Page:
Last week I was in Toronto for the Mozilla Foundation All Hands, and one of the topics that came up was localization. With Webmaker, Mozilla is trying to move into new communities on the web, and engage with makers on a global scale. Global obviously means more than English, and for a long time we’ve heard from devs and users that they want to see it all localized.
I hear from a lot of people who want to translate strings, and the energy around this type of contribution is amazing. We’ve even dipped our toe in the localization waters, with Atul experimenting on localizing parts of Thimble. However, we haven’t taken it on systematically, which is what proper localization needs. I’ve have been hesitant to just dive in, because a) localization is hard; b) localizing with a mix of node.js, client-side JS, and HTML is hard; c) localizing more than 15 repos at the same time is hard to co-ordinate; d) etc. And yet we need to do it, we want to do it, and we are doing it.
This summer at CDOT, I’ve got 4 full-time students working on Mozilla Webmaker, and another two students working on finishing our WebVTT implementation in Firefox. When I was doing my hiring, I had my eye out for students who could work on the localization problem with me. I was thrilled when Ali and Igor showed up. Both of them have lived all over the world, and between them they can speak/read/write 10 different languages!
This week the three of us sat down to try and prototype a technical solution for localizing all our strings across the many Webmaker tools, sites, APIs, and repos. At a high level, Webmaker is:
- Many node.js Express apps using nunjucks for server-side templates
- A lot of custom node modules
- A ton of client-side JS, the majority of which is built using Require.js
- Lots of static and templated HTML and CSS (written with LESS)
And, surprise! surprise! we have strings in every part of it, strings in script! strings in elements! strings in configs! strings here, strings there, strings for everyone! None of the code was written to be localized, so localizing means more than just string translation–it also means refactoring and restructuring both front-end and back-end code to make strings extractable.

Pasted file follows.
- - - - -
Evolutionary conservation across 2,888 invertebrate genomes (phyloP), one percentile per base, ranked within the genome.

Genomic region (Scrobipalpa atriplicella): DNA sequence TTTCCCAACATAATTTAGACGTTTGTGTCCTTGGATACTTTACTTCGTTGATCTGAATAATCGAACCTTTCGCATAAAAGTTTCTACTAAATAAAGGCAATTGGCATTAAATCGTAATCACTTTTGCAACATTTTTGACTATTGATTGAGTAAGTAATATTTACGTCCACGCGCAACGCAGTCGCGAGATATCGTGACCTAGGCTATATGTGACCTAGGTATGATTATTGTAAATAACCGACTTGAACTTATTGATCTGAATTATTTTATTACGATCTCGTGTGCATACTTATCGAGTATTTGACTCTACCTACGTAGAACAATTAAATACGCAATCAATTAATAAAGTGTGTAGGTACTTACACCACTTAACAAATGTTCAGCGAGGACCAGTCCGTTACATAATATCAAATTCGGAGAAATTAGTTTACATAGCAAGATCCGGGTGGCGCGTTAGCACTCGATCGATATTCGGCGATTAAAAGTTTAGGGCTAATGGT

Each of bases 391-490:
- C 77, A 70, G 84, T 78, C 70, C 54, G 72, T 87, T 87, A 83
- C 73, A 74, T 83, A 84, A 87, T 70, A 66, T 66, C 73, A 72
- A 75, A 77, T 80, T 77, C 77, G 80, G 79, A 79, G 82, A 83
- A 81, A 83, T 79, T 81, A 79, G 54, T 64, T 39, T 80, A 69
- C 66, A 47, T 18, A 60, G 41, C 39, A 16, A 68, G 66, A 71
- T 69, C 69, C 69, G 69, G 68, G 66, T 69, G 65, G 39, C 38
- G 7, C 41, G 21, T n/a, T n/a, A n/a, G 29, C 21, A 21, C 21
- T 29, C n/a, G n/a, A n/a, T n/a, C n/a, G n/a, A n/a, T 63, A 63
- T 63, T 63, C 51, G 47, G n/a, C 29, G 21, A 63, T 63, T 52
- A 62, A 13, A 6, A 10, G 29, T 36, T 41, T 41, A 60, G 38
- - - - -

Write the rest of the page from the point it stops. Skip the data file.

Right now our code is changing very fast as we get ready to switch the entire platform over to this new node-based system in a few weeks, and trying to also refactor strings out from underneath that is problematic. Added to this is the fact that there’s no perfect localization solution for node and client-side JS that fits all our needs. Lots of people have worked on it, but there isn’t one standard way.
In order to figure out a design, we decided to do some experiments and build a few prototypes. Ali, perhaps jokingly, tweeted that we should write a web app that says “I Love You” in 100 languages. Great idea! And so we created amore.webmaker.org.
With amore we were able to try a number of things:
- Play with and modify the Mozilla Identity’s i18n-abide node module, which they wrote about here
- Experiment with using both accept-language headers and URL based locale rewriting in Express
- Try mixing Require.js and its Text plugin with server-side string catalogs to create localized DOM fragments client-side
- Try using Transifex for a complete translation workflow.
In the end, I’m pretty happy with the results. Over the coming weeks we’ll continue to improve our prototype and work toward creating some reusable modules, middleware, and client-side libraries that can get used across Webmaker. We’re going to be coordinating the work in bug 877232 if you have interest or want to help in any way.
My goal for Ali and Igor is for them to get all of Webmaker’s strings localized by the end of the summer and ready for our amazing community to translate in earnest. We’ll be restructuring our code and doing an en_US (or maybe en_CA!) localization in the coming weeks and months, and if you’re interested in getting involved stop by the #webmaker channel on irc, or join the Mozilla webmaker-dev list. You should also follow Igor’s and Ali’s blogs, where they’ll be writing about their efforts.
UPDATE: Ali put an instance of the amore app on Heroku which you can try here.